Gene
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WA6MJE
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Posts: 71




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« Reply #4 on: November 25, 2012, 09:12:27 AM »


Before purchasing a QS1E exciter for my QS1R receiver, I used (and still occasionally do use) my QS1R as a second receiver with my Kenwood TS-590S.  Both radios are synced via the CAT connection.  Before the TS-590S, I had an ICOM IC-7000 that I used in the same way with a CV-I CAT connection to the QS1R.  It worked flawlessly too.  With the QS1R you can see up from 20 kHz to 2 MHz of bandwidth which is much more than the Flex stuff.

Gene


Both comments are great suggestions, and get me both hopeful and pointed in the right direction.

Gene.  Since I have the Icom 7000 and since the QS1R is an excellent choice for my needs, your station configuration seems spot on for me.  My IC 7000 works well with HRD, and Signal Link for all digital mode communications, so I do not fear the computer/CAT side of things. 

I would appreciate greater detail on how you go the QS1R and IC 7000 to live together. What antenna switch did you use?  What SDR software did you use with the QS1R.  And of course other than the USB CAT cable from the IC 7000 which I have working well now, what other hard wired connections did you make with the IC7000 if any.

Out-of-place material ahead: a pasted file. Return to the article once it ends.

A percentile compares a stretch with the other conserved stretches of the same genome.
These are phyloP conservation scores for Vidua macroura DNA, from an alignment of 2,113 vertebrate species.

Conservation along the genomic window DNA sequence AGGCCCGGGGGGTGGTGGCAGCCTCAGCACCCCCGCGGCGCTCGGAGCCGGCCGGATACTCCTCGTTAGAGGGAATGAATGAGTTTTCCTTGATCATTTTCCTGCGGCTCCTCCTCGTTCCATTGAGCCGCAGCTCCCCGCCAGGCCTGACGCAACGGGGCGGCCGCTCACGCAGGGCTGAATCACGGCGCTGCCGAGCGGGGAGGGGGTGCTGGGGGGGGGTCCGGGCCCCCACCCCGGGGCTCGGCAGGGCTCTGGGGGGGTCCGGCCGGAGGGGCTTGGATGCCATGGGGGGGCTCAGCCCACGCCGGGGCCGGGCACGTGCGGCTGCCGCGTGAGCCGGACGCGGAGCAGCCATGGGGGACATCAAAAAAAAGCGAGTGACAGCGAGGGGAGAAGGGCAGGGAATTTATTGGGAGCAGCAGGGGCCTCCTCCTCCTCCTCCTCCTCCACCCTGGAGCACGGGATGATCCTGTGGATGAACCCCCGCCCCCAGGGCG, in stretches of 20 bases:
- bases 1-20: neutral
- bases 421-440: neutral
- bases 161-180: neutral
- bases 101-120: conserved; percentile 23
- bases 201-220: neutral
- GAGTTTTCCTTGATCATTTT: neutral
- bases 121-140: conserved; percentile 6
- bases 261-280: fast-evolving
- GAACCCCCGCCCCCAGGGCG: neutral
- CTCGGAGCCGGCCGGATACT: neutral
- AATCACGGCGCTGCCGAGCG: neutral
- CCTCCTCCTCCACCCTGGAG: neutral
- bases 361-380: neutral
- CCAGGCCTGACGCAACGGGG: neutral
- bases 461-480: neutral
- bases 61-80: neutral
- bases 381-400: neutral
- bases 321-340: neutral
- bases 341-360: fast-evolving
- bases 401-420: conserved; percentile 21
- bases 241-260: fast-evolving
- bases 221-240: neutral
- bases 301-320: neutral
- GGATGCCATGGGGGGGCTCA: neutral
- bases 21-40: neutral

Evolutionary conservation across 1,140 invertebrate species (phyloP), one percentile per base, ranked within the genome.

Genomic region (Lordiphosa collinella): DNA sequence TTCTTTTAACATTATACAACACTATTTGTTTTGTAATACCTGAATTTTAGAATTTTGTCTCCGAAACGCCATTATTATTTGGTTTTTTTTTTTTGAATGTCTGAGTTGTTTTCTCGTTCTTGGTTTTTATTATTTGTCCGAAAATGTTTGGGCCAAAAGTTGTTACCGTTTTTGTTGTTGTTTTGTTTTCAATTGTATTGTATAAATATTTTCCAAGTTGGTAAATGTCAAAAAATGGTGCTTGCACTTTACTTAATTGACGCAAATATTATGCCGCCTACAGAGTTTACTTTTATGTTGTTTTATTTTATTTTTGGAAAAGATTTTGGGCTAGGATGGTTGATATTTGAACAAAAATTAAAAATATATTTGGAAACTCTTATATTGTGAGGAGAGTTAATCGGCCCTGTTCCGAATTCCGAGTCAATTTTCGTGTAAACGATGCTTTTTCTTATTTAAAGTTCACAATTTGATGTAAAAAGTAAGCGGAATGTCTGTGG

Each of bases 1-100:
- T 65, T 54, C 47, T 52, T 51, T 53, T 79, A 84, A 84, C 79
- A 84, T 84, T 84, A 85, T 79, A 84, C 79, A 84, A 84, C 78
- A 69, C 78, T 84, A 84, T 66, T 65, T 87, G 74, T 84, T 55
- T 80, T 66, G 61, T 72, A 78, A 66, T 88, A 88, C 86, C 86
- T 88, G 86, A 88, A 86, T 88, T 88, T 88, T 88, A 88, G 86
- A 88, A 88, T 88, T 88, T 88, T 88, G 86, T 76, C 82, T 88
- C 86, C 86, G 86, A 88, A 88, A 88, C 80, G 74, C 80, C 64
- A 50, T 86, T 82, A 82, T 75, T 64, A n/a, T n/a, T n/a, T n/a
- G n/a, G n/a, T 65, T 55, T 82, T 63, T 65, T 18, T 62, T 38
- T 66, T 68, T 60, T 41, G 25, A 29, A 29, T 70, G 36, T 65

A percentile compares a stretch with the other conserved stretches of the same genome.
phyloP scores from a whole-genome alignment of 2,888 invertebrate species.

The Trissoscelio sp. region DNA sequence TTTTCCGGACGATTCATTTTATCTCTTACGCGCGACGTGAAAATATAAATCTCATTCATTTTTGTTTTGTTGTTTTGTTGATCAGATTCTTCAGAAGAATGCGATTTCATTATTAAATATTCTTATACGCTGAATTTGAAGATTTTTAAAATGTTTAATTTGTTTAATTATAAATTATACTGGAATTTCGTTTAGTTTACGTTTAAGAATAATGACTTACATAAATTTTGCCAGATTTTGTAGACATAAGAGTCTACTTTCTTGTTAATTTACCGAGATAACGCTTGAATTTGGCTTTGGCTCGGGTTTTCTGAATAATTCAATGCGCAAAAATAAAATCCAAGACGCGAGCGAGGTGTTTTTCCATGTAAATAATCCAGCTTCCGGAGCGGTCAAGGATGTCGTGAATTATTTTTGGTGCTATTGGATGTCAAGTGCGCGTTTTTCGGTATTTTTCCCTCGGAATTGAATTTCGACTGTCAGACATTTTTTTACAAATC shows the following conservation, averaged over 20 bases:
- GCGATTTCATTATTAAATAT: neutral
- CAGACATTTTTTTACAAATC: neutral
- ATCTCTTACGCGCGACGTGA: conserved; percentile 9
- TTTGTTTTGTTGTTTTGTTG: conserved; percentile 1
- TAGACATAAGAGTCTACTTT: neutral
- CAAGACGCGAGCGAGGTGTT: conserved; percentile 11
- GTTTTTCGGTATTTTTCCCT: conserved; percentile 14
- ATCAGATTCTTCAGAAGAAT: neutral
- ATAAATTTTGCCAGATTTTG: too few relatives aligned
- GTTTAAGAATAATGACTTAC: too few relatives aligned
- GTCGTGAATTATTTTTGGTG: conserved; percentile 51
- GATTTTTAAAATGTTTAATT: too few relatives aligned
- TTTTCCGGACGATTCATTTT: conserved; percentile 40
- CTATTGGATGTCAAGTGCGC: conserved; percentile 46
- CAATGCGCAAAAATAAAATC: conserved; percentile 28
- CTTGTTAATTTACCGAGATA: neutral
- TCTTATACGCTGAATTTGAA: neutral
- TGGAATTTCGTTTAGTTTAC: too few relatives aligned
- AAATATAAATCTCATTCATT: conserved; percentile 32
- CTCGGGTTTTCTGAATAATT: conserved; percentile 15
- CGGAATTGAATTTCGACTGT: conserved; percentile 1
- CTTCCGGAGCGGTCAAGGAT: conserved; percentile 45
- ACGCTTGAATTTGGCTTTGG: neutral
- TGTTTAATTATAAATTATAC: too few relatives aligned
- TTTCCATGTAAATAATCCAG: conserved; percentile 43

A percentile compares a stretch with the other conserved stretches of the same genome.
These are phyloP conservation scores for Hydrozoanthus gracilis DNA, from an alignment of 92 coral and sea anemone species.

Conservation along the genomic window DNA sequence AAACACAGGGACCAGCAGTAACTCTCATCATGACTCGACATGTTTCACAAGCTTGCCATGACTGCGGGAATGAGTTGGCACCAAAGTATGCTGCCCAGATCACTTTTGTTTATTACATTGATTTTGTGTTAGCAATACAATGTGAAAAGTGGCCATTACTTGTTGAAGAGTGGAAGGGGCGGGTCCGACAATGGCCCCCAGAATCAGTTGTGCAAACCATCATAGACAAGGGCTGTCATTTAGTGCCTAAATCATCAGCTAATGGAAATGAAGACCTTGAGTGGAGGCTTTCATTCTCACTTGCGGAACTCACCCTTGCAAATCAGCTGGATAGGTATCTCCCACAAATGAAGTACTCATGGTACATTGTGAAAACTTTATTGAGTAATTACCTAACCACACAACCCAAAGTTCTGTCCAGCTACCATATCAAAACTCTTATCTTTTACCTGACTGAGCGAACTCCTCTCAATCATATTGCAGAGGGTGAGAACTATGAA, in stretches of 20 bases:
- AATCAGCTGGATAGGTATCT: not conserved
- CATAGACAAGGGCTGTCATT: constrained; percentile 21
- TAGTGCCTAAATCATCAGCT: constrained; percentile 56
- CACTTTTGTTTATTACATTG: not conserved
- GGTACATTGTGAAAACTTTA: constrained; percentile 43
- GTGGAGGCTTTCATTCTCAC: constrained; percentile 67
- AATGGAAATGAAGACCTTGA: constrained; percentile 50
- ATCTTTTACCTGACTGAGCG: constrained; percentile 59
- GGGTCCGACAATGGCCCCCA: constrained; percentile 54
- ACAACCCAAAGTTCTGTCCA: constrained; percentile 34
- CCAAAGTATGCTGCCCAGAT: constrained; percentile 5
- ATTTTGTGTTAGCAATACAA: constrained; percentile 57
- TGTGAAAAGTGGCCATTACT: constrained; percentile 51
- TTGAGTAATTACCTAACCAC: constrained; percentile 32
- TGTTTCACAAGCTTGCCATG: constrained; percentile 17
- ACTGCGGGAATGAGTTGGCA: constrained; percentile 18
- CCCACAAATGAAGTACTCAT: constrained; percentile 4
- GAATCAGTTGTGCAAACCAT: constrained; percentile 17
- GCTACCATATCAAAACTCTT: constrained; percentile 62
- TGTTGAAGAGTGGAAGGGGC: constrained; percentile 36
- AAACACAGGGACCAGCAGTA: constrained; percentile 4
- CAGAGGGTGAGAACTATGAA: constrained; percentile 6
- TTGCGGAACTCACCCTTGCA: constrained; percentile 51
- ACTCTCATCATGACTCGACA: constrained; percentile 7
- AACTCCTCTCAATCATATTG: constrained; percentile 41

I am excited over this configuration.  If I can get the QS1R to work well with the IC7000 transmitter, it would seem that I have move light years forward in performance and technology with that combination while I await better offerings in SDR transceivers.

The advice from the two posts here saves me a lot of trial and error frustration.

73s - Rene WA6MJE 
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KE5JPP
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« Reply #5 on: November 26, 2012, 09:07:45 AM »


Before purchasing a QS1E exciter for my QS1R receiver, I used (and still occasionally do use) my QS1R as a second receiver with my Kenwood TS-590S.  Both radios are synced via the CAT connection.  Before the TS-590S, I had an ICOM IC-7000 that I used in the same way with a CV-I CAT connection to the QS1R.  It worked flawlessly too.  With the QS1R you can see up from 20 kHz to 2 MHz of bandwidth which is much more than the Flex stuff.

Gene


Both comments are great suggestions, and get me both hopeful and pointed in the right direction.

Gene.  Since I have the Icom 7000 and since the QS1R is an excellent choice for my needs, your station configuration seems spot on for me.  My IC 7000 works well with HRD, and Signal Link for all digital mode communications, so I do not fear the computer/CAT side of things.